Since 2010, companies have reported 17 spills in the U.S. the same size or larger than the leak announced Thursday, according to U.S. Department of Transportation records.

Officials in South Dakota said they weren't notified about the leak until roughly five hours after TransCanada discovered it. Brian Walsh, an environmental scientist manager at the South Dakota Department of Environment and Natural Resources, said officials would likely inquire about the delay but were focusing immediately on the spill.

TransCanada said Friday the leak was controlled and posed no threat to public safety. The company has sent more than 75 workers to the spill site, including environmental, engineering and emergency response specialists.

TransCanada spokesman Matthew John said the company will need to do "extensive testing" along with federal regulators and independent testing facilities before they can pinpoint a cause.

An aerial photo released by TransCanada on Twitter that the company says is of the spill, shows a darkened area on flat agricultural land. There do not appear to be any waterways or towns nearby.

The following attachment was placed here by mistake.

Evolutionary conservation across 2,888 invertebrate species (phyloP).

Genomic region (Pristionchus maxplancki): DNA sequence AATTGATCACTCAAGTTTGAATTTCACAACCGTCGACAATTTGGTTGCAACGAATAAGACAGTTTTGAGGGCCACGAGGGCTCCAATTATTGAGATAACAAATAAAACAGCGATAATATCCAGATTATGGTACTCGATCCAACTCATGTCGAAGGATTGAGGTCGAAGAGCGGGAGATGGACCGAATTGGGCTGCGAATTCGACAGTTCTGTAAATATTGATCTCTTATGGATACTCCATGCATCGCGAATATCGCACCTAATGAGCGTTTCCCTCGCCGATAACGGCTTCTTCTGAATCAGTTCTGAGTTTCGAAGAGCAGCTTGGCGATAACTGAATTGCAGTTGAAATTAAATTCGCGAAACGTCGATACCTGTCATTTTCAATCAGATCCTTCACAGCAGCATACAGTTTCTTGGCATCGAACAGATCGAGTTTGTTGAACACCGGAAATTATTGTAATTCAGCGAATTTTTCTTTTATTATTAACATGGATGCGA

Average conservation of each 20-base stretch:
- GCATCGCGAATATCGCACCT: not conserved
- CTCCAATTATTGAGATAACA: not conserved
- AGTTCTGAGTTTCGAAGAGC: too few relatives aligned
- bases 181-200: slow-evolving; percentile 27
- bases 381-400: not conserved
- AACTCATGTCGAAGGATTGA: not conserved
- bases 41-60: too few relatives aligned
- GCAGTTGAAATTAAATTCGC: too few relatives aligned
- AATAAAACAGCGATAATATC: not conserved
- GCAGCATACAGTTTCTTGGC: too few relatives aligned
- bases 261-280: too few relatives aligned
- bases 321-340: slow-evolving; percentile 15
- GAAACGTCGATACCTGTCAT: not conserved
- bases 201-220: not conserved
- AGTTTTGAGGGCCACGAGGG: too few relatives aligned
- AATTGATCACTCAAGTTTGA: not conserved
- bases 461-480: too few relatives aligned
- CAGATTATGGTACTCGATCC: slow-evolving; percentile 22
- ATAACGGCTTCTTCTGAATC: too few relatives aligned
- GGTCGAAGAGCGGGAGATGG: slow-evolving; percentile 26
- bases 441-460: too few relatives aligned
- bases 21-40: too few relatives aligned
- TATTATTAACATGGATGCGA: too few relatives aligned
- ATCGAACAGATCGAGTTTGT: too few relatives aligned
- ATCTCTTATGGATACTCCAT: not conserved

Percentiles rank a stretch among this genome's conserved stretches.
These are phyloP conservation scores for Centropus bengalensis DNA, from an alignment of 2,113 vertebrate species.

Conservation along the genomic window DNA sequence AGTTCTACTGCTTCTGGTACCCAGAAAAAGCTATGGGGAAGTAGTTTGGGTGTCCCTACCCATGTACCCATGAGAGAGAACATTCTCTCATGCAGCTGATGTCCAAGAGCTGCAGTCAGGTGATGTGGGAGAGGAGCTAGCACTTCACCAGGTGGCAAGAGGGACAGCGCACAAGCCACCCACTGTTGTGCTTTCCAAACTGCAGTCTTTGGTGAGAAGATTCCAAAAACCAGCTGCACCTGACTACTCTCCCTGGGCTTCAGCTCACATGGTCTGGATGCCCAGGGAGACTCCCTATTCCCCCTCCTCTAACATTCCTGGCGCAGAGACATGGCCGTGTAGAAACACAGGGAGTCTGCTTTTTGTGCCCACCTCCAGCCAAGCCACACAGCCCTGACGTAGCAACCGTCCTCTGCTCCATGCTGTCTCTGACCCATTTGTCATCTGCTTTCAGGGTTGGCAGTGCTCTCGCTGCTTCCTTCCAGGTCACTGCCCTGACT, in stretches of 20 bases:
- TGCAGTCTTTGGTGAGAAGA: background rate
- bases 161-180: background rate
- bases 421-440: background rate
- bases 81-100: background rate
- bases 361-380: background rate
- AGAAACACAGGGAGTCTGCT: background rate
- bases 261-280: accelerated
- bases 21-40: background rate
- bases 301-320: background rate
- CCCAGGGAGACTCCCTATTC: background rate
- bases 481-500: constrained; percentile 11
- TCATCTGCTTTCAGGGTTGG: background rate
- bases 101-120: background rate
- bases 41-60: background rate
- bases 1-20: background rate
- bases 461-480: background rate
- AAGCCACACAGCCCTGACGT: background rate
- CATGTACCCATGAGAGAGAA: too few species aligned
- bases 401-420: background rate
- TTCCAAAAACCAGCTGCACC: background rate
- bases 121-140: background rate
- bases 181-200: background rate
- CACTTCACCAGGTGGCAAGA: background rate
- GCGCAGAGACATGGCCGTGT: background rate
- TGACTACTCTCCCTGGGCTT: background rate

Lumber industry concerned about new emission rules

Oregon’s Department of Environmental Quality has been working for the past year on a set of rules, known as Cleaner Air Oregon, aimed at regulating emissions produced by industrial facilities.

The new regulations have been drafted and are being presented for community discussion throughout the state. Thursday night, the DEQ met with concerned Coos County residents and industry representatives to take into consideration public comments for the final draft of these new regulations. Around 50 residents showed up for the Thursday meeting to take part in the discussion of new emission regulations.

Many industries, including the lumber industry are very worried about the effect that new regulations could have on businesses.

Ellen Porter, director of environmental affairs at Roseburg Forest Products said, “These rules are so stringent that if a facility can’t comply, or afford to comply they could lose their business.”

According to Porter, Cleaner Air Oregon’s industrial air quality regulations would be the most stringent in the nation.

The DEQ began drafting up the Cleaner Air Oregon regulations in response to an issue with Bullseye Glass, a glass manufacturing company that operates out of South Portland. Last year, Bullseye Glass was found blowing excess dust from toxic metals used to make different colors in its glass into the atmosphere, which set in motion the Clean Air Oregon regulations.